In the book of Acts we read of how when apostles and evangelists took the gospel to new places the Holy Spirit also worked with them to confirm the word they preached. They often were empowered to do miracles, to heal the sick and the lame and the blind and cast out demons or speak in other languages that they’d never studied. There are statements in the NT that confirm that the early Christians all over the world really did witness some incredible things from those who brought them the gospel. Statements like II Corinthians 12:11-12, “I have become foolish; you yourselves compelled me. Actually I should have been commended by you, for in no respect was I inferior to the most eminent apostles, even though I am a nobody. 12 The signs of a true apostle were performed among you with all perseverance, by signs and wonders and miracles.” Isn’t that fascinating? He reminds them of the signs and wonders and miracles that he did before them. How could Paul say that if he didn’t actually do some really incredible things to confirm His message? Hebrews 2:3-4 reminds early Christians, “how will we escape if we neglect so great a salvation? After it was at the first spoken through the Lord, it was confirmed to us by those who heard, 4 God also testifying with them, both by signs and wonders and by various miracles and by gifts of the Holy Spirit according to His own will.” The message was confirmed to them by these powerful workings of the Spirit of God. We probably haven’t witnessed the sort of supernatural workings of the Holy Spirit that they did, but these statements still give us greater assurance.
And also likely the Spirit of God has worked in some ways in your life to help confirm to you the truthfulness of what we heard and believe. I’ve heard some of your stories of incredible answers to prayers that you’ve experienced and incredible things that have happened in your life that are hard to attribute to just coincidence. That should give you further assurance.
Then one final assurance I see here, is at the end of verse 12.
The angels longed to know the things announced to us.
Did you know God did not let the angels in on what all He was up to with Jesus? Things that we have heard through the gospel, they didn’t know until God revealed them first to human beings who would follow Jesus in the first century.
This isn’t the only passage that mentions this. I want to read you one other one. Ephesians 3:8-10, “To me, the very least of all saints, this grace was given, to preach to the Gentiles the unfathomable riches of Christ, 9 and to bring to light what is the administration of the mystery which for ages has been hidden in God who created all things; 10 so that the manifold wisdom of God might now be made known through the church to the rulers and the authorities in the heavenly places.” Those rulers and authorities in the heavenly places are powerful angelic beings. And Paul says the way they learned of some of God’s big secrets and His wisdom was through the church. God told men like Paul first, who then told other people, and then the angels found out about it.
Well, that is fascinating. But what’s the point? Why does Peter mention that? Well, it may be that he intends it as an indication of our high status with God as Christians. If you have a great secret that you’ve held on to for a while, when you want to break the news, who do you tell first? If you and your spouse find out that you’re going to have a baby, who do you break the news to first? Whoever is closest and dearest to you, right? You better tell your parents and immediate family first because if they find out about it after a bunch of other people already knew, they going to be offended… Well, God had some big secrets He held on to for a long time. And who did God let in on His big secrets first? It wasn’t the angels. It was human beings who would follow Christ. It’s, I think, an indication that God intends to honor and exalt us even over the angels. That’s what we hear in the gospel. Hebrews 2:5, “For it was not to angels that God subjected the world to come…” God’s not giving the world to come to Angels. I Corinthians 6:3, “Do you not know that we are to judge angels?…” God’s exalting us over the angels. You know angels have lived for thousands of years at least. The book of Job tells us they were there when God created the world and shouted for joy over it. And they’ve lived a long time in the very presence God. These angles are so blessed, yet God let us in on His big secrets first. God intends to honor us even over them. We are going to live a long time in the presence of God and glory, beyond what we can imagine, awaits us who follow the Lord Jesus. I think that’s important. Do you see that? Do you know that’s true?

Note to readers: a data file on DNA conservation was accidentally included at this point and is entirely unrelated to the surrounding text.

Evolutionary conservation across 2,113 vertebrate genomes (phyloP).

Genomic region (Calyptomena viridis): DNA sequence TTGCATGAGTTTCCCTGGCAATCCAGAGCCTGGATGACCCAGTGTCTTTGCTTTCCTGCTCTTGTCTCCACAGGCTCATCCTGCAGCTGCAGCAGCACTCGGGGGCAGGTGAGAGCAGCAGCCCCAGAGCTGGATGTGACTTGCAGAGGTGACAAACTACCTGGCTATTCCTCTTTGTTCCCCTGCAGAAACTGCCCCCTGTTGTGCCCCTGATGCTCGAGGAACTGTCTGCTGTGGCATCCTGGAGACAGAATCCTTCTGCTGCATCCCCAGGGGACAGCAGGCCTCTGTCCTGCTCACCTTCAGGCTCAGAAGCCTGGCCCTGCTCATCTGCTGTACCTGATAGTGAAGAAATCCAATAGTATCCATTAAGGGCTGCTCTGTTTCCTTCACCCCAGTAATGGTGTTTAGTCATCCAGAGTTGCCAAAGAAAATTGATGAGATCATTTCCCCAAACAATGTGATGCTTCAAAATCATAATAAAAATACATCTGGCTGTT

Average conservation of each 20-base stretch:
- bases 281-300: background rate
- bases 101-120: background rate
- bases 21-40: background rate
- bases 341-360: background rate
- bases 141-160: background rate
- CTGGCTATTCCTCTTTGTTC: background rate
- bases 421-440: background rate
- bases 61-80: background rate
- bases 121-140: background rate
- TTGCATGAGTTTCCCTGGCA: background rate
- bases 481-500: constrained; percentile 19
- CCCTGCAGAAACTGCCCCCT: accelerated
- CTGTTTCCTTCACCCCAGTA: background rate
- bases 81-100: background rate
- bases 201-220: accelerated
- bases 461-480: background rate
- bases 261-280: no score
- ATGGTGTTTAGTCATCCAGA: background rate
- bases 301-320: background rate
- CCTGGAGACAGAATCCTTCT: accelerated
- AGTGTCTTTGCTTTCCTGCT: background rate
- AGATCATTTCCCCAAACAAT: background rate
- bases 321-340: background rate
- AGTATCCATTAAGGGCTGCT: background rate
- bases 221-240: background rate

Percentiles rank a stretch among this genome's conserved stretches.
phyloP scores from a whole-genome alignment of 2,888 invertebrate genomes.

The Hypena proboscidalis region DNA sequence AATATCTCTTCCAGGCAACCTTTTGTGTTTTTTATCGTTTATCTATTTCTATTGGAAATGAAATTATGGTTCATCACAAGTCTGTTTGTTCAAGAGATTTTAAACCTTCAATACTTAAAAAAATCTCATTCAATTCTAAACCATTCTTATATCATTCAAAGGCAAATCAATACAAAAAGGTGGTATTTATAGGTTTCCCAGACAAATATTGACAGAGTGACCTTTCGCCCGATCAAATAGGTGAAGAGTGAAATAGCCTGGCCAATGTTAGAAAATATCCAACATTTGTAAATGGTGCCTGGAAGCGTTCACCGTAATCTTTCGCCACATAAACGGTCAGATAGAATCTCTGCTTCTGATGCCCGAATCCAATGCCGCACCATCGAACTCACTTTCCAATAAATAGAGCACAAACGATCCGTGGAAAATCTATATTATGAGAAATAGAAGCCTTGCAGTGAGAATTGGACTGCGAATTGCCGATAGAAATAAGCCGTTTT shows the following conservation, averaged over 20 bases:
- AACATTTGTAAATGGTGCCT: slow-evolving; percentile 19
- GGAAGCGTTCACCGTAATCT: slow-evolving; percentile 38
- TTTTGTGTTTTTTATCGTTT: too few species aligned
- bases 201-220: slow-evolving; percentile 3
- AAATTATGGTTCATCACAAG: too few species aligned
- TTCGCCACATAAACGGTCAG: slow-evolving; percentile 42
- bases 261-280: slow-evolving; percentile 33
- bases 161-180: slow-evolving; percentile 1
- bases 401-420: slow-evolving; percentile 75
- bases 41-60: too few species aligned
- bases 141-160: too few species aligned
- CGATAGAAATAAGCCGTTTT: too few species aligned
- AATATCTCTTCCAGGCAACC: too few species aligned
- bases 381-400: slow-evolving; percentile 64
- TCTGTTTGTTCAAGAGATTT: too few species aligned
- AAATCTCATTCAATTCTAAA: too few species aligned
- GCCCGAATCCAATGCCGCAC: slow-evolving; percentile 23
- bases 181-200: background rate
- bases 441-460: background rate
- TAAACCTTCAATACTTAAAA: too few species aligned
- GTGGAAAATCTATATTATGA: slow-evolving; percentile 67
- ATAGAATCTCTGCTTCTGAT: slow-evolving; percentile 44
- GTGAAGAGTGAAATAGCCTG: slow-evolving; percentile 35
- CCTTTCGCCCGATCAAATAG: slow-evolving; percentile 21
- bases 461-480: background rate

In 1:13 Peter says, “fix your hope completely on the grace to be brought to you at the revelation of Jesus Christ.” That means think about what we’ve been talking about. That means think about the fact that though you’ve never seen Him, you trust and love Him and that is a precious thing in His sight. God guided the prophets to predict the sufferings of Christ and the glories to follow for our benefit and the Holy Spirit has confirmed the message, and God has let us in on His secrets even before the angels. Recognize that God indeed loves you extremely and Jesus Christ is coming and He is bringing amazing grace for you and for me and don’t ever forget that. Live in total expectation of the grace that’s coming when we all see Jesus.